(The photo below to the left is the backside of BB’s artwork. The below right photo is the sideview.)
 
 
 
 
 After cutting the cowboy’s outline, I laid it back down on the floor and used an electric welder to fasten bracing on the metal behind each of the horse’s legs. Holes were dug in the ground and concrete was poured into the holes to hold the figures upright. The initial investment was around $50.00 per horse and cowboy. Currently, it’s well over $100 for material. The entire manufacturing process takes about 3 hours. Installation takes another one to two hours. If the trend should continue, buying more hill will surpass the expense of the required additional metal!
 
CRR aka Big Boss
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12 Responses to The Story of the Ten Horsemen Soon to be Eleven

  1. Connie says:

    Thanks so much for the Ten Horsemen explanation. I LOVE THEM!!!!!!! God bless all your grands and you and BB too! Love from Texas!

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  2. phylly3 says:

    Your Horsemen are a work of love as well as art. Thanks so much for the explanation. Your husband is indeed, a very good writer! With such ideals it is no wonder that your children and grandchildren are remarkable people!

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    • BigBoss says:

      Thank you–We are happy that so many people enjoy our horsemen. Truckers, cattle buyers, equipment vendors–and followers of “:the Queen’s ” Blog. CRR

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  3. Fancy Nancy says:

    Very touching and meaningful post….yes, BB has a way with words. And so do you, my friend…maybe a little more folksy than his! :D, but always a good read! Love that you have an impressive visual outside your window to trigger prayers for your little ones. THAT is the best. And BB, the sculptor!….I am so impressed with your artistic ability! We need to make a trip up your way to see them in person!

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    • BigBoss says:

      Big Boss will be deceased by the time Fancy Nancy arrives (if history is a correct vision of the future)! Please come while I can still remember your name!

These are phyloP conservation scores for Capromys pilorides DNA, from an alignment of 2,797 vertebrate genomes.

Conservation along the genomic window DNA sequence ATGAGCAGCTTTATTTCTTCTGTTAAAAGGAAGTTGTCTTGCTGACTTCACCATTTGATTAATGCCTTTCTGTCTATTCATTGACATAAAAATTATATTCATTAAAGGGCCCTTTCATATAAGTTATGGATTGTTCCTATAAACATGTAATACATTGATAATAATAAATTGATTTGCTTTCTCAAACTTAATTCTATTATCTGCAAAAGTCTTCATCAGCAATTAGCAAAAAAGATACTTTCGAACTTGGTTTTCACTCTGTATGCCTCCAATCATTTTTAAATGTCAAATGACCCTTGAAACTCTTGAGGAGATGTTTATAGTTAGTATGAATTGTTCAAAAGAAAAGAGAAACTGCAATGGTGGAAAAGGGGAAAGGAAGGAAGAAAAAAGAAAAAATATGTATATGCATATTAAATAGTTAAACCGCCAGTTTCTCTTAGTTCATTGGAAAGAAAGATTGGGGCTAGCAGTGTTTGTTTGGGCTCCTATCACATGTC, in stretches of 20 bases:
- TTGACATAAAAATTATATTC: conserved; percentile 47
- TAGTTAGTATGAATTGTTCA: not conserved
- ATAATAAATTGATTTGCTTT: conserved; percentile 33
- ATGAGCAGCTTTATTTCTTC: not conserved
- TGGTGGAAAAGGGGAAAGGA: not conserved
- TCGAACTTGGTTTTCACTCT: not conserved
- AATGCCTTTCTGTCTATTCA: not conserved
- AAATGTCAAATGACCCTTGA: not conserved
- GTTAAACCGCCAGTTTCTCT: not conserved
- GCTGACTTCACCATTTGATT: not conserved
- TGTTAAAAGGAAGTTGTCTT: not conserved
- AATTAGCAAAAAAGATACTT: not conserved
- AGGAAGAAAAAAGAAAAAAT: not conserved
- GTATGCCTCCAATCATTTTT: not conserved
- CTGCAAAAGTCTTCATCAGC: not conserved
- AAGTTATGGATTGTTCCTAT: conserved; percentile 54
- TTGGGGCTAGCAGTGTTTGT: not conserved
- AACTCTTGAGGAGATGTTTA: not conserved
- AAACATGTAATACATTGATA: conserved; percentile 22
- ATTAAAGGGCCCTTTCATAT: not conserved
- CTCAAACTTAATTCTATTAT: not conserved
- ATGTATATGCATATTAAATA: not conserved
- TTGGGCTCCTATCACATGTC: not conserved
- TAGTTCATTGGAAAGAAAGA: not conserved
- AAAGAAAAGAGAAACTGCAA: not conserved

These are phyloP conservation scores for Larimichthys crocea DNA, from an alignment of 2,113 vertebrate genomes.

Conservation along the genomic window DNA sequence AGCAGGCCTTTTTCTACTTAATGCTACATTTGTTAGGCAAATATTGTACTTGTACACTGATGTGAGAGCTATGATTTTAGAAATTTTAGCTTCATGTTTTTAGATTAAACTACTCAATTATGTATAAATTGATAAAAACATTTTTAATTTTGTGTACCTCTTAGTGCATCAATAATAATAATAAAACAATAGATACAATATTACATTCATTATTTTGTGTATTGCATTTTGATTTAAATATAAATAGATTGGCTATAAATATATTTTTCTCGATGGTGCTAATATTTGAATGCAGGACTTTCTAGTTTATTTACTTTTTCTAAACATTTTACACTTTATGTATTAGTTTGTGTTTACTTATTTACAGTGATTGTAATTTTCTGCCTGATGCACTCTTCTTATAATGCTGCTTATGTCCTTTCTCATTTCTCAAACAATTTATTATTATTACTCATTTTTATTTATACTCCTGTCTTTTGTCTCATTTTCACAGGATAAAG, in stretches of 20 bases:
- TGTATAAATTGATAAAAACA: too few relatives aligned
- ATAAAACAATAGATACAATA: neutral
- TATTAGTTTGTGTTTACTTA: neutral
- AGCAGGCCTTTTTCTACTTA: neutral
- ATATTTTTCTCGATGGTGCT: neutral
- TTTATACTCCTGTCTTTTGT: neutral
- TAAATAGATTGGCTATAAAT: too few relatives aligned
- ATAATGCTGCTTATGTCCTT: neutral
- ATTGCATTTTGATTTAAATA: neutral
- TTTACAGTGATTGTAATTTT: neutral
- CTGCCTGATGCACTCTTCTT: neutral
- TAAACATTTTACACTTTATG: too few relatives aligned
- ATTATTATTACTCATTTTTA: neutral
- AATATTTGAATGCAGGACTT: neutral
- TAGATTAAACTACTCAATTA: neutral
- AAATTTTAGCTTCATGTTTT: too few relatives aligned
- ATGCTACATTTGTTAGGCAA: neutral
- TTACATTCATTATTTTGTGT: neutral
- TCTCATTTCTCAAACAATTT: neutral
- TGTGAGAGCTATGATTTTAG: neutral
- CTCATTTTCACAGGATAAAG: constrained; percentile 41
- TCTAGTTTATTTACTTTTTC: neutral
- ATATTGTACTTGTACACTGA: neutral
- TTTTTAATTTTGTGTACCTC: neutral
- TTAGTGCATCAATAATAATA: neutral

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  4. bZirk says:

    I really enjoyed reading that I love your posts, but I hope Big Boss posts some more too. : D

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    • BigBoss says:

      Big Boss thanks you for your kind remarks–but he is currently improving the Musil feedlot and will have to take a raincheck on posts of any magnitude until October after crops are all in. I do plan to start writing a book before my 63rd birthday on 11/14/12 (probably on the 13th)–will make sure you get a copy.

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  5. heartfelt4 says:

    I, too, thank you both for that wonderful explanation of the who, and how. and the why of the horsemen. The photo from down the road is exactly my memory of our first approach to your house…

    Dan and I hoped we had correctly followed the directions of Steve-the-Democrat (his appellation, not ours!), Queenie & BB’s good friend, whom we met as we entered town. Entering a broad dirt lane, we wound our way passed fields and cattle. My eyesight has been fuzzy lately (cataracts) so I wasn’t quite sure what those shapes were on the horizon. Finally, we saw a house down a longish driveway. After seeing Queenie’s and Debbie’s names on a sign, we knew we had arrived safely and soundly at our destination . As we pulled up to an out-building next to the house and stepped out of our rental car, we were amazed to see six (six in February, that is) cowboys who appeared to be crossing a ridge in the distance (the only hill in Kansas, I imagine…Kansas is FLAT! ;D). We were so impressed by how lifelike the figures appeared. BB did an excellent job creating them and Queenie, in being their inspiration. What a team they are!!

    Better than all of that wonderful creativity, however, was the love and hospitality we received in this home from these lovely people. Their love of God, family and their fellow man was, and is, inspiring and I’ll always remember our visit and how they touched our lives. Thank you, you two!

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  6. Dee Jellicorse says:

    What a wonderful post from you both! Congratulations on a fine family, one that continues to grow!

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  7. Fancy Nancy says:

    LOL We might just surprise you and show up on your doorstep one day! We are nearing retirement you know….and would like to do more traveling! Oh, and why don’t you host a reunion of some sort! That might get us there. 😀